The design was provided by a group of engineers called Volunteers for Medical Engineering, who donate time and expertise to develop devices to make life easier for the disabled.

The machines were also evaluated on design characteristics, such as safety and anticipated production cost.

The two machines tied in setup time, versatility and reliability. The student-designed model was found to be cheaper to produce. The point difference, 900 to 835, was called negligible. Both devices were considered viable.

"We should be able to sell them to pay for the cost of this project," said Fogleman.

He said the machines cost about $300 to $400 to build, not counting material donated by Westinghouse and student labor in Hammond's metal and wood shop.

The money came from $1,000 that Westinghouse donated for school science programsin exchange for a chance to pitch engineering as a career.

The Westinghouse engineers determined that the models could not get off theproduction floor for less than $500 and would probably sell for about $1,000.

Student research showed the going price for a page-turner is $2,000 to $3,000, Fogleman said.

Though it was based on an existing design, the students made some significant improvements to themetal page-turner.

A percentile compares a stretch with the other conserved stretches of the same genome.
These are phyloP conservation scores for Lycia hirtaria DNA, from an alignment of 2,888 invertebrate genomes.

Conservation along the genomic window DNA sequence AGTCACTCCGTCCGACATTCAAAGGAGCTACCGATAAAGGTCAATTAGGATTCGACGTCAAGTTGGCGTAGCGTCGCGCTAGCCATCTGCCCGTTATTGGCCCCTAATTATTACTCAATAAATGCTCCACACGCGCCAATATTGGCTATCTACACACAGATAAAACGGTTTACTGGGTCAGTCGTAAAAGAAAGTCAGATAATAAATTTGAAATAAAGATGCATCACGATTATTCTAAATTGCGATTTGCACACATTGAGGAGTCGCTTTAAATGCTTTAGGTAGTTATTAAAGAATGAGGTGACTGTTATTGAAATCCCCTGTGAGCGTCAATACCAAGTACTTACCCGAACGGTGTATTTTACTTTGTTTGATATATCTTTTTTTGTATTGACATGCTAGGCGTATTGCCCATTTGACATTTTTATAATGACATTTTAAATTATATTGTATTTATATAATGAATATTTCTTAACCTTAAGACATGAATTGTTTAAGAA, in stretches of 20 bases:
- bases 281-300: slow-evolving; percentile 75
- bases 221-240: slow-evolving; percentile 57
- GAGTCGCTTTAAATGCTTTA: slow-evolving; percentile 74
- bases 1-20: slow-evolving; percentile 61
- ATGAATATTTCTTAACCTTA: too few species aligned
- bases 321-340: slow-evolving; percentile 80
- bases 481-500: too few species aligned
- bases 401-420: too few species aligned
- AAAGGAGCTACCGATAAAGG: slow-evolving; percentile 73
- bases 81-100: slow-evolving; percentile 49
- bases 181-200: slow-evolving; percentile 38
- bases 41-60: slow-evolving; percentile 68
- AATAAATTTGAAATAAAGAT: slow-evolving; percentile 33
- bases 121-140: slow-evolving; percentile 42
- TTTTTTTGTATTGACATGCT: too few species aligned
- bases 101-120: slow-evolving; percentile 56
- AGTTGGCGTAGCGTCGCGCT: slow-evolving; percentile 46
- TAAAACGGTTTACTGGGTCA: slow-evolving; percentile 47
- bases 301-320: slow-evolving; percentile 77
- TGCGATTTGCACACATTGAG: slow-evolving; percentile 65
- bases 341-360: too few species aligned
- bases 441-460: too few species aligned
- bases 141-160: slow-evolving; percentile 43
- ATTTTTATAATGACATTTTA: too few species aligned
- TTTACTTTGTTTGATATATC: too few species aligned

"The VME model had eight distinct switches," Fogleman said, explaining how his students had translated their experience with video games into a new design with only two joystick-like switches.

Lacking the designs to start with, students were left with plenty of guesswork as they worked from a photo of the prototype.

"We spent a lot of time with Popsicle sticks trying to work this out," Fogleman said. "An engineer would approach this with mathematics,but the students can't do that. This math is pretty esoteric; it's matrix manipulation."

And matrix manipulation is a lot harder than Popsicle sticks -- which gave Fogleman the chance to drive home to high school students the need to take the right math classes to preparethem for engineering studies in college.

"We're looking at a realcrisis in engineering," Fogleman said.

The United States will be short 1 million scientists and engineers by the year 2010, according to the state Task Force on Mathematics, Science and Technology. Only 4 percent of college and university undergraduates are majoring in science, mathematics or technology-related subjects.

"The gates are being shut in high school, not in college. . . . For some reason, they're deciding not to take four years of math," he said. That fourth year can make the difference in surviving a college engineering curriculum, which requires a minimum of high school trigonometry.

All the students interviewed, however, said they were already taking trig; many said they were taking calculus, which Fogleman said could wait until college.

"Even if they don't become engineers, there's an appreciation and a conceptual understanding that a lot of work went into putting that together," Smalley said, "in making anything at all --a coffee maker, a can opener, a camera. A lot of careful scientific application made this possible."